Degree Type


Date of Award


Degree Name

Master of Science


Electrical and Computer Engineering


Electrical Engineering

First Advisor

Randall Geiger


This thesis investigates the sources of the significant discrepancy that exists between simulated and the measured results for the temperature dependence of bandgap voltage references. Experiments have been conducted to characterize the diodes which are the main factors contributing to the nonlinearity in the temperature dependence of bandgap reference circuits. Challenges involved in the modelling of the diodes suitable for predicting the performance of circuits which extract the bandgap voltage are discussed. Model parameters such as the ideality factor n and the saturation current temperature exponent m (or xti) are the major terms contributing to the temperature-dependent nonlinearity in existing device models. Extraction of the parameter m, in particular, from measured characteristics of a diode is heavily dependent upon the extraction algorithm used which suggests that there are limitations in the functional form of existing device models when used in applications where the precise relationship between current, voltage, and temperature is critical.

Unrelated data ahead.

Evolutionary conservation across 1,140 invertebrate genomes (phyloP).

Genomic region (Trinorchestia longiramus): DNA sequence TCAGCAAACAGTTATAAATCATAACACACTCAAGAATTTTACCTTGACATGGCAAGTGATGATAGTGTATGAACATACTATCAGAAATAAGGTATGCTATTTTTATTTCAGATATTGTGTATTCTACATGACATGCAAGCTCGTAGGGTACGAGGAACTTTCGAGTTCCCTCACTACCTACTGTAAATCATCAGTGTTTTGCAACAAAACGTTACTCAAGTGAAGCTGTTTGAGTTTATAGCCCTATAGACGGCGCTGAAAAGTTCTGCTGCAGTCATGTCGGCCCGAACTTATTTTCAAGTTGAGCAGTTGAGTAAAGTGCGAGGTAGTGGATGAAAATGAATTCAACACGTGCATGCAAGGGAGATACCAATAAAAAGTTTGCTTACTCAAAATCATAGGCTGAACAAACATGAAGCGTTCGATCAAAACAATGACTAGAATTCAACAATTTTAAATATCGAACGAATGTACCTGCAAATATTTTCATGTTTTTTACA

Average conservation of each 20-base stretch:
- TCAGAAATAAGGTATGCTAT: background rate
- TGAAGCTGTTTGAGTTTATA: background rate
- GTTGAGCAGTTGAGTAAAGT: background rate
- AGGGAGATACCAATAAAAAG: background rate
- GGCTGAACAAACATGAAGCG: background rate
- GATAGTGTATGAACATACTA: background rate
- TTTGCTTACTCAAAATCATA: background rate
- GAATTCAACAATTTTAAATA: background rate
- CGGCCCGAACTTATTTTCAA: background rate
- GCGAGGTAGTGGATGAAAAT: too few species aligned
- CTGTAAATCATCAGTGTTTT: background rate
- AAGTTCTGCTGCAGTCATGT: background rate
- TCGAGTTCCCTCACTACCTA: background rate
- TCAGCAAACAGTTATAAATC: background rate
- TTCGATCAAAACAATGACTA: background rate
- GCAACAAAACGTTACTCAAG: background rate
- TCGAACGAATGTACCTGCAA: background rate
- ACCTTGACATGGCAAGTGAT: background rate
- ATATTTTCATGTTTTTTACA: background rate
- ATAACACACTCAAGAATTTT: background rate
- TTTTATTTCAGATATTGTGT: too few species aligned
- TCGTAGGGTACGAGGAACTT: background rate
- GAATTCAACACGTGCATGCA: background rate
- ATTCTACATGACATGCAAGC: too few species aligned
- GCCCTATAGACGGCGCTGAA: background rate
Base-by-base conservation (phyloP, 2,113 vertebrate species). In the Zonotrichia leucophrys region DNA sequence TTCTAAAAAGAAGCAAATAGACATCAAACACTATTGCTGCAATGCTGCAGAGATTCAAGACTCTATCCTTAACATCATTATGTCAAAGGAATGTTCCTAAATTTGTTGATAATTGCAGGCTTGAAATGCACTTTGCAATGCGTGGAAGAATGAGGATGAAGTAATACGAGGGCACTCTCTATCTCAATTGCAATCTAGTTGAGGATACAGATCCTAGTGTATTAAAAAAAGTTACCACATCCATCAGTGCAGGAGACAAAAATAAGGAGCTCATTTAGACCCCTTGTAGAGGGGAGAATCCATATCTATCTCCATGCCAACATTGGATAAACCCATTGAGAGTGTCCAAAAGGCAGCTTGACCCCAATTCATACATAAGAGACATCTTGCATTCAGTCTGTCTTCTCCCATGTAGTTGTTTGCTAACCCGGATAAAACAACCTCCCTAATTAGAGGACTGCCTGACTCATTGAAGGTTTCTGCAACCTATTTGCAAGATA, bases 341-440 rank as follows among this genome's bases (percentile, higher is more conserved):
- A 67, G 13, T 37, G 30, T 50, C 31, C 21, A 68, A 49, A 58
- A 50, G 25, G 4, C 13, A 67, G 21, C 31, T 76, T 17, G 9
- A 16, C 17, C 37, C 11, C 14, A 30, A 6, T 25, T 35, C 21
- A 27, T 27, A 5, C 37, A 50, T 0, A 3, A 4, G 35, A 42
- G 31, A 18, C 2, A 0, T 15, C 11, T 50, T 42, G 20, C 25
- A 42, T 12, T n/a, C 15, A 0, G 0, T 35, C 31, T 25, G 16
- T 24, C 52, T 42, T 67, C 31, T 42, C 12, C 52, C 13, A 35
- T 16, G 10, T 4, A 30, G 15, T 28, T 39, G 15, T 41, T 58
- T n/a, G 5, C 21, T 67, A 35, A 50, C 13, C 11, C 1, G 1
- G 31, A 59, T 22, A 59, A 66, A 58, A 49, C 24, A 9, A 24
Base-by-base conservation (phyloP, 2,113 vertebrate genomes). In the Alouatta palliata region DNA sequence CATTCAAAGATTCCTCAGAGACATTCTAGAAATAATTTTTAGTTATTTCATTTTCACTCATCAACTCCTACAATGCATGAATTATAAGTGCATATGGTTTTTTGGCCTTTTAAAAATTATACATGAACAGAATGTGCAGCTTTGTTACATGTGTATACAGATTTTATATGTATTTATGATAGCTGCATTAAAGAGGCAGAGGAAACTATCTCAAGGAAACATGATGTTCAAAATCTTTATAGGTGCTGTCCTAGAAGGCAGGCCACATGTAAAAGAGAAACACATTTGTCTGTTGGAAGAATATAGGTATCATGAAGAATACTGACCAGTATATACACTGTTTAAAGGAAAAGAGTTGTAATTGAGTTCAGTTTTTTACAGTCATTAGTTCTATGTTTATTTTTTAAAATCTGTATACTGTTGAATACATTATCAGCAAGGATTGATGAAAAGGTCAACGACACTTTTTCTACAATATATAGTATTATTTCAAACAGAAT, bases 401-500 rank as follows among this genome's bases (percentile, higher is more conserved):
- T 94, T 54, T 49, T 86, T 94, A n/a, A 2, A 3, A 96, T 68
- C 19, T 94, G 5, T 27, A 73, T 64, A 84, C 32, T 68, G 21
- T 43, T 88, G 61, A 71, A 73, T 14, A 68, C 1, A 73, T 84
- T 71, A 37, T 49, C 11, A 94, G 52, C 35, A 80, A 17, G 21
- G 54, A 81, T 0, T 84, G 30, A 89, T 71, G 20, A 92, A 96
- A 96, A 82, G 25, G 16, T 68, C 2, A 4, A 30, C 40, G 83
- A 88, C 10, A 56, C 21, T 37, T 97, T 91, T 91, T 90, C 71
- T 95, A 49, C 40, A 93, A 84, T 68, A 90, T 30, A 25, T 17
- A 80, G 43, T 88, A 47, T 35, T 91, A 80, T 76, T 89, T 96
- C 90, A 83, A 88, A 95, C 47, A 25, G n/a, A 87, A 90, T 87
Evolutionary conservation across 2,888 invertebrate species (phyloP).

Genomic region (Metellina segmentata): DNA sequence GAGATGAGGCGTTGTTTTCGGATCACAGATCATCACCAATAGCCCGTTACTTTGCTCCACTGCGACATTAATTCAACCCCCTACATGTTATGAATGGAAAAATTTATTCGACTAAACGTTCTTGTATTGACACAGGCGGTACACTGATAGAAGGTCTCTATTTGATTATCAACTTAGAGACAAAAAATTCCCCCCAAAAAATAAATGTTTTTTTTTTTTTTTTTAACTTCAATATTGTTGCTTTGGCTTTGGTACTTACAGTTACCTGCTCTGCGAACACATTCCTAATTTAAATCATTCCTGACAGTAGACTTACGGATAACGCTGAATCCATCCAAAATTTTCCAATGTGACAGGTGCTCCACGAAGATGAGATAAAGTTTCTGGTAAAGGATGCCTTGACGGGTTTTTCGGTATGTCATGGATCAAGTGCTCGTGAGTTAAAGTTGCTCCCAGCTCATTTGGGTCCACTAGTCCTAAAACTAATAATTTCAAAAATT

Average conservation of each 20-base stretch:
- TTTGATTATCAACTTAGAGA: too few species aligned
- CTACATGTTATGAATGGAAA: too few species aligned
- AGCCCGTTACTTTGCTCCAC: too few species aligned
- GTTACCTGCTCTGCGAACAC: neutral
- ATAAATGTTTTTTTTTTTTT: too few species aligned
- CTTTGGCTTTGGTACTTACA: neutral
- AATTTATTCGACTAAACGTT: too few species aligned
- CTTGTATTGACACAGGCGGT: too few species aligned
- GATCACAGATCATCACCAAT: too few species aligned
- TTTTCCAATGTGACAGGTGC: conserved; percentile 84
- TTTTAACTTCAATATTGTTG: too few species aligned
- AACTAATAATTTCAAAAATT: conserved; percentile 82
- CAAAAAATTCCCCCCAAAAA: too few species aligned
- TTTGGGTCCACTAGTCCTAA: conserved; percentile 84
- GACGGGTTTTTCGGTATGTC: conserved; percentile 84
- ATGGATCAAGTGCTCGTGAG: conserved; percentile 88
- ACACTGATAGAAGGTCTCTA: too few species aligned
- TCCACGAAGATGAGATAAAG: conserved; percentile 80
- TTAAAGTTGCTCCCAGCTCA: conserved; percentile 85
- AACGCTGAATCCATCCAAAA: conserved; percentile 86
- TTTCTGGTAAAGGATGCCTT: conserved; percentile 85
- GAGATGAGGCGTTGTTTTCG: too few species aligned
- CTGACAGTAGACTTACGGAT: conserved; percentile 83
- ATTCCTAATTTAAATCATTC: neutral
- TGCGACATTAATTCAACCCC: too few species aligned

A two level classification of unauthentic ICs into counterfeits and Trojan bearing ICs is discussed that separates perpetuators driven by financial incentives for selling commodity components from those driven by a disruptive payload goal. A technique is discussed for practically introducing identifiers into any IC that eliminates financial incentives for the much more prevalent counterfeit IC problem.

Copyright Owner

Pallavi Sugantha Ebenezer



File Format


File Size

56 pages